People who use e-cigarettes have six substances that have a strong link to bladder cancer in their urine, researchers reported in European Urology Oncology.
The researchers compiled the results from 22 studies that analyzed the urine of people who used e-cigarettes or other tobacco products, including cigarettes. They found the presence of 40 compounds that the body may process to produce 63 toxic chemicals or carcinogenic metabolites. Six of those chemicals have a strong link to bladder cancer, according to international carcinogen databases.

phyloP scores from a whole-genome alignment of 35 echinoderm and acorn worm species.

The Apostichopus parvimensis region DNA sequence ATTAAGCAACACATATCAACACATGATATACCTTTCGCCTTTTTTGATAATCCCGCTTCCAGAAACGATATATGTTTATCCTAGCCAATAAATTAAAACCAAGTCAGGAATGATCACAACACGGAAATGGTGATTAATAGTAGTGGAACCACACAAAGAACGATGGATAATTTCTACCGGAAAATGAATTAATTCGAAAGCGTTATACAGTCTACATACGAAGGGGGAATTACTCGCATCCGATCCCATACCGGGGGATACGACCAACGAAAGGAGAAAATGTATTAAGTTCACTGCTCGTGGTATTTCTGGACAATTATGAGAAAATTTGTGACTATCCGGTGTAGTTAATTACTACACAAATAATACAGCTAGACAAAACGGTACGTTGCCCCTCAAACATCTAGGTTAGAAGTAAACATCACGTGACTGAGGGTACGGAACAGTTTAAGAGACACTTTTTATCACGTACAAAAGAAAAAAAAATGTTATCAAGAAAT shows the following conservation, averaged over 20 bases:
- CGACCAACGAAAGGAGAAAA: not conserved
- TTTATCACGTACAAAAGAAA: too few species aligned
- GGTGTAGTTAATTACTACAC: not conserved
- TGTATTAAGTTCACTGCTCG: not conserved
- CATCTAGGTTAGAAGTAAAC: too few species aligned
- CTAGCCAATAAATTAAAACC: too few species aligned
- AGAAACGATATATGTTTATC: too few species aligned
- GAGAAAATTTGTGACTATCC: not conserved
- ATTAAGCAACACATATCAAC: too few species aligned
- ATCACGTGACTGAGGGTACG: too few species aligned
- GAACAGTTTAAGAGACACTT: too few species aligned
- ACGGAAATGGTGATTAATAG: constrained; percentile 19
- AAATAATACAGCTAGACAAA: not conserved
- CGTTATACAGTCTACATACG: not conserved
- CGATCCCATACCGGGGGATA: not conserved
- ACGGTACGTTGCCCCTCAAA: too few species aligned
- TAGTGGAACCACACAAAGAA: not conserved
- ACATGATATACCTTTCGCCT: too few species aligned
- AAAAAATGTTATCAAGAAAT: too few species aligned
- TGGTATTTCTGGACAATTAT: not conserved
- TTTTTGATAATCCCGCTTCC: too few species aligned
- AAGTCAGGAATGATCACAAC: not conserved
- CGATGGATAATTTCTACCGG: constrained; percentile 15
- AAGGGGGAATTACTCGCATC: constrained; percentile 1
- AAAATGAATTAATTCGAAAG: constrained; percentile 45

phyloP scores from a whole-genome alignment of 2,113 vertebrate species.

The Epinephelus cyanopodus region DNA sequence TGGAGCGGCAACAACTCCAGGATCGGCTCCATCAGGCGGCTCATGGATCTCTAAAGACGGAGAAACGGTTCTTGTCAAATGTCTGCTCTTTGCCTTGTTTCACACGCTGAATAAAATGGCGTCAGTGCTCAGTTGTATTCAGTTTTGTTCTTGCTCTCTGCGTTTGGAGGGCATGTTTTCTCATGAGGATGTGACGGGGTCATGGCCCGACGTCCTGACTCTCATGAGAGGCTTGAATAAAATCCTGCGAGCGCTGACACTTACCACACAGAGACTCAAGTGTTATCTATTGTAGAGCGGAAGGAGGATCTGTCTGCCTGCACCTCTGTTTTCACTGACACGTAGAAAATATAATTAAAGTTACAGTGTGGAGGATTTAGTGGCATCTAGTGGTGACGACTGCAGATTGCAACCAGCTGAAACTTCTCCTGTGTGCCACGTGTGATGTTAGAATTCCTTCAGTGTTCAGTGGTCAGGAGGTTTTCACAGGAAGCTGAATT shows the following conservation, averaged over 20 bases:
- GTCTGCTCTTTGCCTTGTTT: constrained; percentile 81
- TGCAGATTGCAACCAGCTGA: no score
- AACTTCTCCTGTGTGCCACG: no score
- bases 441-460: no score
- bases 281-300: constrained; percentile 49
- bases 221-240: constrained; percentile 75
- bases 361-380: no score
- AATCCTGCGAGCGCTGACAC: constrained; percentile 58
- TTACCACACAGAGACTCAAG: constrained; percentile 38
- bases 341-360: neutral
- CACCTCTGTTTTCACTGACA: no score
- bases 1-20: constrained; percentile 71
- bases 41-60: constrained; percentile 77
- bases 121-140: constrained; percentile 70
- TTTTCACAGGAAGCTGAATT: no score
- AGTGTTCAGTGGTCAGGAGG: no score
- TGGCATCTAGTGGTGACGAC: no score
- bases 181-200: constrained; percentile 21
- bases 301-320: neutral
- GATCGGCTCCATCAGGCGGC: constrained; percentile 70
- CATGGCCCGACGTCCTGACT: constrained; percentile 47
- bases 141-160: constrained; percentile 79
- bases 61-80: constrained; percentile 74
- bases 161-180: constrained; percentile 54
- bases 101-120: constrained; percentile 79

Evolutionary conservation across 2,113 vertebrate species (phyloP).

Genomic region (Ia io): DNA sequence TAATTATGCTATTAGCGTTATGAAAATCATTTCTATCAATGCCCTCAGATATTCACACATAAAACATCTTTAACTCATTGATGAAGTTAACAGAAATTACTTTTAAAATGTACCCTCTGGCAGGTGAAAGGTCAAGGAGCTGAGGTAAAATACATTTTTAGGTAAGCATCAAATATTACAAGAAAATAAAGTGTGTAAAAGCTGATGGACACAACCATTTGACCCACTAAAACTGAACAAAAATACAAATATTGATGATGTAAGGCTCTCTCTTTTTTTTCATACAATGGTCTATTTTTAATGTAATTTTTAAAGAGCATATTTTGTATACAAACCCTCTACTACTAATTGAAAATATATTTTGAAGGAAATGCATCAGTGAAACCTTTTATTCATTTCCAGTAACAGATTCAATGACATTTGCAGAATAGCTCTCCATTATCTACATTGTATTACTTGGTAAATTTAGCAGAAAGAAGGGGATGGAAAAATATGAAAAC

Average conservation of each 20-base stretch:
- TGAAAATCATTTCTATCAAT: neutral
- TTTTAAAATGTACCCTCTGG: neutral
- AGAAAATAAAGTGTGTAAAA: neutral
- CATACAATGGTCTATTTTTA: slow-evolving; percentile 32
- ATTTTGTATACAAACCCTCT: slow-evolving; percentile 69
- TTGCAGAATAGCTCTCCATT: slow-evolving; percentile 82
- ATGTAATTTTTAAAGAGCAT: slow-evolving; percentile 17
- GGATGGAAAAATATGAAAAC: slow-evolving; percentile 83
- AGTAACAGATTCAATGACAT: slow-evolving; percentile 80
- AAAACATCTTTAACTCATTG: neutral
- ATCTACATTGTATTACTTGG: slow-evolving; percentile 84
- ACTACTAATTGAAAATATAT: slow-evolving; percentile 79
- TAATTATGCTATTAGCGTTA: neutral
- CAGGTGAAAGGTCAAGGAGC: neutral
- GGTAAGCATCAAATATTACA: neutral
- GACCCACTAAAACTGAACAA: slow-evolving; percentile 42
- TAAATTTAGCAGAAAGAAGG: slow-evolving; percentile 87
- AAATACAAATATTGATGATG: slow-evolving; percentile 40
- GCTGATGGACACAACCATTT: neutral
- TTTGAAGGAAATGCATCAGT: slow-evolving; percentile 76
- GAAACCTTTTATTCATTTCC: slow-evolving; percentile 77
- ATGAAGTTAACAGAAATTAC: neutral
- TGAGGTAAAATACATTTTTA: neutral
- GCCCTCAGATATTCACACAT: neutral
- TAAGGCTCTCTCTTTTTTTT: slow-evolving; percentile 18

Some of the studies in the analysis reported that e-cigarette users had significantly higher levels of the carcinogens in their urine compared to people who had never used them.
“This finding shows us that people who vape will be exposed to a variety of different carcinogens,” the authors said. “People who have decades of exposure to these carcinogens from vaping may be at risk for developing malignancies, especially bladder cancer.”
Learn more about ONS’s position on e-cigarettes and vaping. Listen to a discussion about the youth vaping epidemic on the Oncology Nursing Podcast.